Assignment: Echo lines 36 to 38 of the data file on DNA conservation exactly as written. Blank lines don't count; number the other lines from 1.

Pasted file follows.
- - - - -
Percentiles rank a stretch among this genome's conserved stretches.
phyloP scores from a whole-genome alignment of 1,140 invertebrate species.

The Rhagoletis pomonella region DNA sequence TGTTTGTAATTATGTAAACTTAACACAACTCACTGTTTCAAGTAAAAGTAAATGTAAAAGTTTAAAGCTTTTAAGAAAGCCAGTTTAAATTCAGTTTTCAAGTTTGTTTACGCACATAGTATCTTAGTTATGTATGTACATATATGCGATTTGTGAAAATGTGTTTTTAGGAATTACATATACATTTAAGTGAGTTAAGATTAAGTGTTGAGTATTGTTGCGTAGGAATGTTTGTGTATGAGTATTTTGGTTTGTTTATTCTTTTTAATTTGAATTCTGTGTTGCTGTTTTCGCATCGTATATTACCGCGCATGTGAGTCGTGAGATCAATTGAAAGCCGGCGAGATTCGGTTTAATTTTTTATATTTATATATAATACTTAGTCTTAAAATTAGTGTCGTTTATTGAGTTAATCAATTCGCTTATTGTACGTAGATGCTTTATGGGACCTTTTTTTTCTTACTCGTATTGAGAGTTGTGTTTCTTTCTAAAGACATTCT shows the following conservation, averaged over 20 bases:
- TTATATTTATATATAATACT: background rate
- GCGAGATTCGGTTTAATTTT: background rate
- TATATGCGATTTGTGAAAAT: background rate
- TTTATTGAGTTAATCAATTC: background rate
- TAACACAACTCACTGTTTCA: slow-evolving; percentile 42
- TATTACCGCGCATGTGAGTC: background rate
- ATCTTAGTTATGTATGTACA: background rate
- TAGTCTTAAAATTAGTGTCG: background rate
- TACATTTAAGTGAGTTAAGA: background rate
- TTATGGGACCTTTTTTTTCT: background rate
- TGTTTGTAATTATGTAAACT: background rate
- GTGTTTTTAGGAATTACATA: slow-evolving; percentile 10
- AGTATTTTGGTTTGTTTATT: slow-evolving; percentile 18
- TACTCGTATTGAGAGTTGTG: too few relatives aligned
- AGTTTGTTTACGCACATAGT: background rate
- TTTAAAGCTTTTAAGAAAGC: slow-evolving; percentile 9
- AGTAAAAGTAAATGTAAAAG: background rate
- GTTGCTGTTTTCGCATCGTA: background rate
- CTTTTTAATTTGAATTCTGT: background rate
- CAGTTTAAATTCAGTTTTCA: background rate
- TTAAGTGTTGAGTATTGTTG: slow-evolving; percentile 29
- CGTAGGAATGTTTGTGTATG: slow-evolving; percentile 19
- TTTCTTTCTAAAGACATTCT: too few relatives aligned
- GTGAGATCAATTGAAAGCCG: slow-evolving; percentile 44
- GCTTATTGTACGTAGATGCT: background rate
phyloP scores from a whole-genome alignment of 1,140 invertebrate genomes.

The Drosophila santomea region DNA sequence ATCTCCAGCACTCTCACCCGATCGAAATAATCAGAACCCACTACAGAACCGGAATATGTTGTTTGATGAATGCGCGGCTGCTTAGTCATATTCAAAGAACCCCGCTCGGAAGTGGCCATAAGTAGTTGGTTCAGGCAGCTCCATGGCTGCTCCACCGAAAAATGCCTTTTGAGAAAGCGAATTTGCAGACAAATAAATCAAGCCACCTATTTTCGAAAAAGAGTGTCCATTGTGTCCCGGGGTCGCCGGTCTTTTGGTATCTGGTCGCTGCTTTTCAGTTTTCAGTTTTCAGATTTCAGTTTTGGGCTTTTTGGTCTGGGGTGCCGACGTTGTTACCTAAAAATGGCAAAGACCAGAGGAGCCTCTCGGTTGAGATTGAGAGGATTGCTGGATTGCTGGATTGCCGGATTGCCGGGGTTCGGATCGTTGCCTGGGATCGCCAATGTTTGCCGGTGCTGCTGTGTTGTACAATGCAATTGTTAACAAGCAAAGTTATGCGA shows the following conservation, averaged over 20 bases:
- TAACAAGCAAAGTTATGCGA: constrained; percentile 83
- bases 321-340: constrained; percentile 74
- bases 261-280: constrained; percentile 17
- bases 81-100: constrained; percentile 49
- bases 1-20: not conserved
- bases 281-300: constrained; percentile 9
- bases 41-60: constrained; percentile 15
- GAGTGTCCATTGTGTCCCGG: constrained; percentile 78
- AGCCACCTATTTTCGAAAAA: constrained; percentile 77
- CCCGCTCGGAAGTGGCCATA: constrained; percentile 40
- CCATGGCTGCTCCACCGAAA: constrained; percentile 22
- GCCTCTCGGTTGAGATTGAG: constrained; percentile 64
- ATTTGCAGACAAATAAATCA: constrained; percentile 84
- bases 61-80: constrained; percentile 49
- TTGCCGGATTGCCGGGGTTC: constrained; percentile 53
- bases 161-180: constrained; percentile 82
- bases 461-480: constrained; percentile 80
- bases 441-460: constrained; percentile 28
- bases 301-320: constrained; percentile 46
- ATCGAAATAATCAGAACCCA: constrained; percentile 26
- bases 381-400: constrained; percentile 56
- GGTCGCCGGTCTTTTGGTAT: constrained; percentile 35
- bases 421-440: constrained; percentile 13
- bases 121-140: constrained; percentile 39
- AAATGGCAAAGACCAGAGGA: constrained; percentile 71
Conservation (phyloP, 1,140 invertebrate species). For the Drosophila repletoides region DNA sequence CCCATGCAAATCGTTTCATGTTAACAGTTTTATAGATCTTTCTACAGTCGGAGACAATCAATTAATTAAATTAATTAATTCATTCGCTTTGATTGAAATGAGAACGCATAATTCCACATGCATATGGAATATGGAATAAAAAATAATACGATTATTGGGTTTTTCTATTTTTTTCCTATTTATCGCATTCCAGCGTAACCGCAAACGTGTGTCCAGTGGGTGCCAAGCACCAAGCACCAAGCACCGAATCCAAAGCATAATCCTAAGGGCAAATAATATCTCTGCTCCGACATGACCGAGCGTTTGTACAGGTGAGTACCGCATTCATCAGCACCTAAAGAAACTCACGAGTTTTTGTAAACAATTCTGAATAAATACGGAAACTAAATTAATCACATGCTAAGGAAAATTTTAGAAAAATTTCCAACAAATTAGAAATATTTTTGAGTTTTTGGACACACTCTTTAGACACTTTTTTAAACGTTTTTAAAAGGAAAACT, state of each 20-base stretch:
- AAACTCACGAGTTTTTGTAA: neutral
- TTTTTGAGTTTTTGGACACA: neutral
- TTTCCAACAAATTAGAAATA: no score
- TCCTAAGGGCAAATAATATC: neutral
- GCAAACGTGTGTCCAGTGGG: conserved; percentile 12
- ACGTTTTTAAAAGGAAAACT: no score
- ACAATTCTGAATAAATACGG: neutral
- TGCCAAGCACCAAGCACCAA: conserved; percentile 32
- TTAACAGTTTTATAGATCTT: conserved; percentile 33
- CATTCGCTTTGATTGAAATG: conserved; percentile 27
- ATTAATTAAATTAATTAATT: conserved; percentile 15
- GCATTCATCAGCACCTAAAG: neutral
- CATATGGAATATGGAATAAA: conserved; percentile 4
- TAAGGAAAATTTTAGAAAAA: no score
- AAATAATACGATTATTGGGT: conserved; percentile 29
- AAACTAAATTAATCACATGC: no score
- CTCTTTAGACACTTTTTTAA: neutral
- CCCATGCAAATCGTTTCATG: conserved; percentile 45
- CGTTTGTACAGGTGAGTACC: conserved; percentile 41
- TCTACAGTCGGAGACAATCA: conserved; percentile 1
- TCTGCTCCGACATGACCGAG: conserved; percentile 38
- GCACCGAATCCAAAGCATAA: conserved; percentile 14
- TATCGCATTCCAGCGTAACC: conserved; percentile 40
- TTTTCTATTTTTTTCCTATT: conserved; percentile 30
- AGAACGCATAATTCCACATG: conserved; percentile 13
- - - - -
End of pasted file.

- bases 281-300: constrained; percentile 9
- bases 41-60: constrained; percentile 15
- GAGTGTCCATTGTGTCCCGG: constrained; percentile 78